Baltimore Seminary Offers Affordable Contextualized Education

Metro Baltimore Seminary (MBS), formed in 2019, had its first spring graduation on May 22 at Chapelgate Presbyterian Church (CPC). Jeremy Dickson, the lead pastor of Freedom Church Baltimore, delivered the closing prayer at the graduation.

MBS offers a unique opportunity for local students seeking theological education through a one-year Certificate in Christian Studies or a Bachelor of Theology or Master of Divinity degree in three years for a very reasonable rate of $165 per credit hour. Total tuition for all three years for the BTh and MDiv degrees is less than $6,000. MBS has two campuses — CPC in Marriottsville and Freedom Church Baltimore.

The Rev. Jeremy Dickson, the lead pastor of Freedom Church, delivered the final remarks and closing prayer. (Photo by Mike Khandjian)

While the seminary is not affiliated with a specific denomination, it has a strong affiliation with the Baptist Convention of Maryland/Delaware. In addition to utilizing Freedom Church (BCM/D affiliated) as a campus, there are several convention-affiliated students attending MBS and individuals serving in academic leadership and teaching positions.

Dr. Adam Feldman, the founder and former Lead Pastor of Metanoia Church in Ellicott City, is the Academic Dean. Feldman started teaching as an adjunct professor in 2020. In the fall of last year, through a discernment process with the leadership of Metanoia, Dr. Feldman felt that the Lord was leading him to transition vocations from pastoral ministry to academia. At the time, he did not know what his next steps would be, but he knew God was leading.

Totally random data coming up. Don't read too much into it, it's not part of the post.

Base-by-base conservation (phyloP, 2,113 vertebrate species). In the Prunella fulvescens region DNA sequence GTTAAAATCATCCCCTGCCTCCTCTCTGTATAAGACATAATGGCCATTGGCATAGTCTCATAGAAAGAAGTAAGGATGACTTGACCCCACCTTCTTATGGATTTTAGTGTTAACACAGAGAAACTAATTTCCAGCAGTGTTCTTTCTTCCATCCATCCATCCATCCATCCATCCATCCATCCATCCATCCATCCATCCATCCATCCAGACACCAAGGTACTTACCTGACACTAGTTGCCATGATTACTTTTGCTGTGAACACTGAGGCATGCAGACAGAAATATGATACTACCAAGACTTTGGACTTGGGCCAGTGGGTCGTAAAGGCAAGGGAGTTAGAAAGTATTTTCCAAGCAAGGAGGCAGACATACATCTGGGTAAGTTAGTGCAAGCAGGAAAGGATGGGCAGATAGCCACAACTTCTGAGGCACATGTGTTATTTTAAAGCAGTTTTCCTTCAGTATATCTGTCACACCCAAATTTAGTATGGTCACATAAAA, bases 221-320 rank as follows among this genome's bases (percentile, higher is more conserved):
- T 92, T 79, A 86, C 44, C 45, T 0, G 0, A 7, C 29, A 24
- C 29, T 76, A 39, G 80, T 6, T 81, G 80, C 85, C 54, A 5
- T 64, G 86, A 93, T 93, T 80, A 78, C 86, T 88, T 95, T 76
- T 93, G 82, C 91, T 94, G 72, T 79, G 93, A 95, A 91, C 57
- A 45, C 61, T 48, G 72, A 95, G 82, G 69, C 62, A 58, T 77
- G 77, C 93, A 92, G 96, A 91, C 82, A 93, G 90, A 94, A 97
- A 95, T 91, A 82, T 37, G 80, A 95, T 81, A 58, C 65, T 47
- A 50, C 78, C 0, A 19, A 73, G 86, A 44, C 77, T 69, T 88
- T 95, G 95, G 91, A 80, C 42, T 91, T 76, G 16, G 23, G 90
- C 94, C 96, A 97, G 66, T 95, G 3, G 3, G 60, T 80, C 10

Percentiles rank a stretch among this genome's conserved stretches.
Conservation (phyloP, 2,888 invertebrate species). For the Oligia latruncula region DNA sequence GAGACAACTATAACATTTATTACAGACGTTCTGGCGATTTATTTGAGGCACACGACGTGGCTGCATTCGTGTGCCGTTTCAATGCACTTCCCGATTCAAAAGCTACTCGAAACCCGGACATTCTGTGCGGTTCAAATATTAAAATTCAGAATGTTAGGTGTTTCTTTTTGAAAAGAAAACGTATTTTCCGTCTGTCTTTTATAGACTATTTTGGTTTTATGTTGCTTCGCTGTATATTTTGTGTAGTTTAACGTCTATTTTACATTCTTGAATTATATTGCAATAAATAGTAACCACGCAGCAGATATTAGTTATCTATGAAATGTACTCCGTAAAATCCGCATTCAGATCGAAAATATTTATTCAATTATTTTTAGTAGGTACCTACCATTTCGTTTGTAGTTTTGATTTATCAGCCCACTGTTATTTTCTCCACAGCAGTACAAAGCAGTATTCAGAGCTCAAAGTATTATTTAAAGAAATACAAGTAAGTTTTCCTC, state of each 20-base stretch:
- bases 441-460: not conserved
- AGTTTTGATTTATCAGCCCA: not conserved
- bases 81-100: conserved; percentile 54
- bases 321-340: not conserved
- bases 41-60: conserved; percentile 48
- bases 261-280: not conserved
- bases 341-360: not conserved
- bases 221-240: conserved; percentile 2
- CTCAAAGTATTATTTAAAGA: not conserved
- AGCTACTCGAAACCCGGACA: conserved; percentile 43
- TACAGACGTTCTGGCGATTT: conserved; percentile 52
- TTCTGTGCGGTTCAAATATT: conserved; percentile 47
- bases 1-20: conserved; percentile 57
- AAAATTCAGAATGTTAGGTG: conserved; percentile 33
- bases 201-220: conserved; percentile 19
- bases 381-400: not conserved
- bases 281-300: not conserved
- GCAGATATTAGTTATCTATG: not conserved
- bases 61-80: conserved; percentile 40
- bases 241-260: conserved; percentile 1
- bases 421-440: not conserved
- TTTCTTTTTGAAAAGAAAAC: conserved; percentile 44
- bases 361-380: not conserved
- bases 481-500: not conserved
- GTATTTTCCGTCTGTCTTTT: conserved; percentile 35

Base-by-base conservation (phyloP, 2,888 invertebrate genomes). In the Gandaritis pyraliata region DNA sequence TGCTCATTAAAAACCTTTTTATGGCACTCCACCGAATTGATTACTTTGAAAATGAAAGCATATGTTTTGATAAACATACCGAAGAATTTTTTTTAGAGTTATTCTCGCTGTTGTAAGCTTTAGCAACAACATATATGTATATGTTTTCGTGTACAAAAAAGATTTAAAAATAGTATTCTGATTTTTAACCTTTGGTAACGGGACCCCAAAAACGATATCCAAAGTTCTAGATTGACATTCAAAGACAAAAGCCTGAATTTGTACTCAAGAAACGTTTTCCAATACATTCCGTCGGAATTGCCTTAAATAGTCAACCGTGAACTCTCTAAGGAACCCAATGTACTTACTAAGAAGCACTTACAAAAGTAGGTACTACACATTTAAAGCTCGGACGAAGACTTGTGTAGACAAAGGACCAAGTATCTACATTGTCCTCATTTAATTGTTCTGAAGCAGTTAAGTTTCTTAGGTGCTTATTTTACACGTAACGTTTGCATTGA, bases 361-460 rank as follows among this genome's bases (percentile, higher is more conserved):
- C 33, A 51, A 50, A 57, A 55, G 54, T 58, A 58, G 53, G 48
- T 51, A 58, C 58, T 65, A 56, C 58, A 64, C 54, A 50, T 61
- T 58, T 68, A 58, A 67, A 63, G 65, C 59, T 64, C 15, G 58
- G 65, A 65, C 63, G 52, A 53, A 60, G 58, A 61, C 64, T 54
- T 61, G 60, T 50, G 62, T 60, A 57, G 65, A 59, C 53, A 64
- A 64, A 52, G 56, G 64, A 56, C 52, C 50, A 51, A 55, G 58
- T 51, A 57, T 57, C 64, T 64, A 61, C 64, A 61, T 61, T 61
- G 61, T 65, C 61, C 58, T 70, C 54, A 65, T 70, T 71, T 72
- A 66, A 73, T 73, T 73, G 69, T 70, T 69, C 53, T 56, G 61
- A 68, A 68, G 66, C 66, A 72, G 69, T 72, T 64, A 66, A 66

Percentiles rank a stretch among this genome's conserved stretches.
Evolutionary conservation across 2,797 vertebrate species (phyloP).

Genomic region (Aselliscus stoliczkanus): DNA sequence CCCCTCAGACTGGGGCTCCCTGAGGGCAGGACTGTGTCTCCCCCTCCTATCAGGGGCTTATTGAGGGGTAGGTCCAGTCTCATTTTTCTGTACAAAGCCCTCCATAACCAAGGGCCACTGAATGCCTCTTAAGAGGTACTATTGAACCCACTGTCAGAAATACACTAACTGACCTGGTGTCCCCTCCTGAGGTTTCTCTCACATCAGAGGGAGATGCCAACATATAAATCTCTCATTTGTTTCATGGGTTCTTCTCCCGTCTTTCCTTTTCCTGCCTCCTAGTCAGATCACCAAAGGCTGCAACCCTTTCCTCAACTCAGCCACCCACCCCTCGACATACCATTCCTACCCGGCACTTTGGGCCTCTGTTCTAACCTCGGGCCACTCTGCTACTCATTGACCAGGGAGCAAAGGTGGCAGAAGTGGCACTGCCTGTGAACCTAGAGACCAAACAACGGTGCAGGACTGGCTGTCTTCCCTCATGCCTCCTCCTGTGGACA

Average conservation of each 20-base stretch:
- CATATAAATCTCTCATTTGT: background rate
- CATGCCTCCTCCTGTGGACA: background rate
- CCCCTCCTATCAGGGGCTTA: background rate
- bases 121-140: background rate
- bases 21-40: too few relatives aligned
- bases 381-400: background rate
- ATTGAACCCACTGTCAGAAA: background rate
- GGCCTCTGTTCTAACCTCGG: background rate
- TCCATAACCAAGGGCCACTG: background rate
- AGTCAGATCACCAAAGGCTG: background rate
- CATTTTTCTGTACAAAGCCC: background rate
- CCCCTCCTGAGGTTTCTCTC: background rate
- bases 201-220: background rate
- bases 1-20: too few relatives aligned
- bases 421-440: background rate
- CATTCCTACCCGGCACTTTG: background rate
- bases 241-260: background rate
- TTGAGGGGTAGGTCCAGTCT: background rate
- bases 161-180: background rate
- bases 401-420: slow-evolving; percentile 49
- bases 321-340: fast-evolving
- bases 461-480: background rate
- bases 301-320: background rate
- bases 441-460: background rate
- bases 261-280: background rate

A week after Metanoia’s leadership determined a transition plan, Dr. Feldman shared with MBS President Dr. Dan Passerelli that he was transitioning to academia. Passerelli told him that MBS was seeking an Academic Dean. “I’ve wanted you in this role for several months, but you are a full-time pastor, and I couldn’t ask.” Feldman said the timing was “a total God thing.” Feldman left Metanoia on good terms and in the capable hands of Interim Pastor Keith Corrick.

BCM/D Executive Director Michael Crawford is the MBS Chairman of the Board. Eliza Huie, who serves as the director of counseling at McLean Bible Church, Arlington, Virginia, is the MBS dean of Biblical Counseling. Additional BCM/D faculty include Dan Hyun, pastor of Village Church in Hampden; Chul Yoo, pastor of Christ Community Church of Ashton; and Dave Scafide, pastor of Manchester Baptist Church.

Describing the seminary, Feldman said, “MBS holds to a Reformed theological perspective and is part of the Association of Reformed Theological Seminaries. While MBS is Reformed, it is open to students who do not necessarily hold to a Reformed perspective. MBS subscribes to Evangelical theology and conservative doctrine. The seminary is for anyone desiring theological education or who wants to be better equipped for their church leadership or ministry roles. You don’t have to be a pastor to attend!”

There are five tracks: urban ministry, church planting and renewal, pastoral ministry, Biblical counseling, and general church ministry. Feldman explained that 40% of the 84-credit hour Bachelor of Theology and Master of Divinity degree programs is academic course work including theology, exegesis, Church history, and Biblical languages; 40% is practicum (“boots on the ground ministry,” said Feldman) and 20% is mentorship.